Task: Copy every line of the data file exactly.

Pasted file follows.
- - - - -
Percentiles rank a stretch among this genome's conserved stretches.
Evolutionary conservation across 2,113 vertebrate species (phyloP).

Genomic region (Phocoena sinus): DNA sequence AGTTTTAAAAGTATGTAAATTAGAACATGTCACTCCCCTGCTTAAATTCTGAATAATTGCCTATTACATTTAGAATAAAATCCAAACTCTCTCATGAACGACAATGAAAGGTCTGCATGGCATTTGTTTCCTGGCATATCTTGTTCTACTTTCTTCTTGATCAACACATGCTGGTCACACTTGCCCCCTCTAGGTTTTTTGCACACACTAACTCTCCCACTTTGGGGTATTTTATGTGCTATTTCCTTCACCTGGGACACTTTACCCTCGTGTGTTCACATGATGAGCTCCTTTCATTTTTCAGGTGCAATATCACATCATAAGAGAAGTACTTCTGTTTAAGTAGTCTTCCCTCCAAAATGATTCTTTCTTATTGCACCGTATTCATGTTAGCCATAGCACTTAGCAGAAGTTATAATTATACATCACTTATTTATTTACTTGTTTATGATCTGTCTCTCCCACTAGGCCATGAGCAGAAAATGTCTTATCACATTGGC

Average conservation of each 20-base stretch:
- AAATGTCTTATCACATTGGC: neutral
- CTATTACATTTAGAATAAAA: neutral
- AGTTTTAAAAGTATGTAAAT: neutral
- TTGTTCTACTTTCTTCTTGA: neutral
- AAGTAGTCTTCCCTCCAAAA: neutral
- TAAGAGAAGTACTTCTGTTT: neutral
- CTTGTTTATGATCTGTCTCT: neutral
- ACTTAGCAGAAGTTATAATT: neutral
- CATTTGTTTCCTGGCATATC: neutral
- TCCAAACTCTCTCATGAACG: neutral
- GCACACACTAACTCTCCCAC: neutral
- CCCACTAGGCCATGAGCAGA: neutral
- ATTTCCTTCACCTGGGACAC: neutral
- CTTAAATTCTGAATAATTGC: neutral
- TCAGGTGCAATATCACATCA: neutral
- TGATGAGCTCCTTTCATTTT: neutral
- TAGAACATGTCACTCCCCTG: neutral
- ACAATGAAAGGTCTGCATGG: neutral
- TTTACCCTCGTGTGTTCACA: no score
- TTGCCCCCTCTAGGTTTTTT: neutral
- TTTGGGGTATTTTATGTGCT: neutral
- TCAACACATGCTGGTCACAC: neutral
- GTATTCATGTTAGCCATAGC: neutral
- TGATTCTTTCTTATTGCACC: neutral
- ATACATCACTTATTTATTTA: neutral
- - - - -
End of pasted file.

Percentiles rank a stretch among this genome's conserved stretches.
Evolutionary conservation across 2,113 vertebrate species (phyloP).

Genomic region (Phocoena sinus): DNA sequence AGTTTTAAAAGTATGTAAATTAGAACATGTCACTCCCCTGCTTAAATTCTGAATAATTGCCTATTACATTTAGAATAAAATCCAAACTCTCTCATGAACGACAATGAAAGGTCTGCATGGCATTTGTTTCCTGGCATATCTTGTTCTACTTTCTTCTTGATCAACACATGCTGGTCACACTTGCCCCCTCTAGGTTTTTTGCACACACTAACTCTCCCACTTTGGGGTATTTTATGTGCTATTTCCTTCACCTGGGACACTTTACCCTCGTGTGTTCACATGATGAGCTCCTTTCATTTTTCAGGTGCAATATCACATCATAAGAGAAGTACTTCTGTTTAAGTAGTCTTCCCTCCAAAATGATTCTTTCTTATTGCACCGTATTCATGTTAGCCATAGCACTTAGCAGAAGTTATAATTATACATCACTTATTTATTTACTTGTTTATGATCTGTCTCTCCCACTAGGCCATGAGCAGAAAATGTCTTATCACATTGGC

Average conservation of each 20-base stretch:
- AAATGTCTTATCACATTGGC: neutral
- CTATTACATTTAGAATAAAA: neutral
- AGTTTTAAAAGTATGTAAAT: neutral
- TTGTTCTACTTTCTTCTTGA: neutral
- AAGTAGTCTTCCCTCCAAAA: neutral
- TAAGAGAAGTACTTCTGTTT: neutral
- CTTGTTTATGATCTGTCTCT: neutral
- ACTTAGCAGAAGTTATAATT: neutral
- CATTTGTTTCCTGGCATATC: neutral
- TCCAAACTCTCTCATGAACG: neutral
- GCACACACTAACTCTCCCAC: neutral
- CCCACTAGGCCATGAGCAGA: neutral
- ATTTCCTTCACCTGGGACAC: neutral
- CTTAAATTCTGAATAATTGC: neutral
- TCAGGTGCAATATCACATCA: neutral
- TGATGAGCTCCTTTCATTTT: neutral
- TAGAACATGTCACTCCCCTG: neutral
- ACAATGAAAGGTCTGCATGG: neutral
- TTTACCCTCGTGTGTTCACA: no score
- TTGCCCCCTCTAGGTTTTTT: neutral
- TTTGGGGTATTTTATGTGCT: neutral
- TCAACACATGCTGGTCACAC: neutral
- GTATTCATGTTAGCCATAGC: neutral
- TGATTCTTTCTTATTGCACC: neutral
- ATACATCACTTATTTATTTA: neutral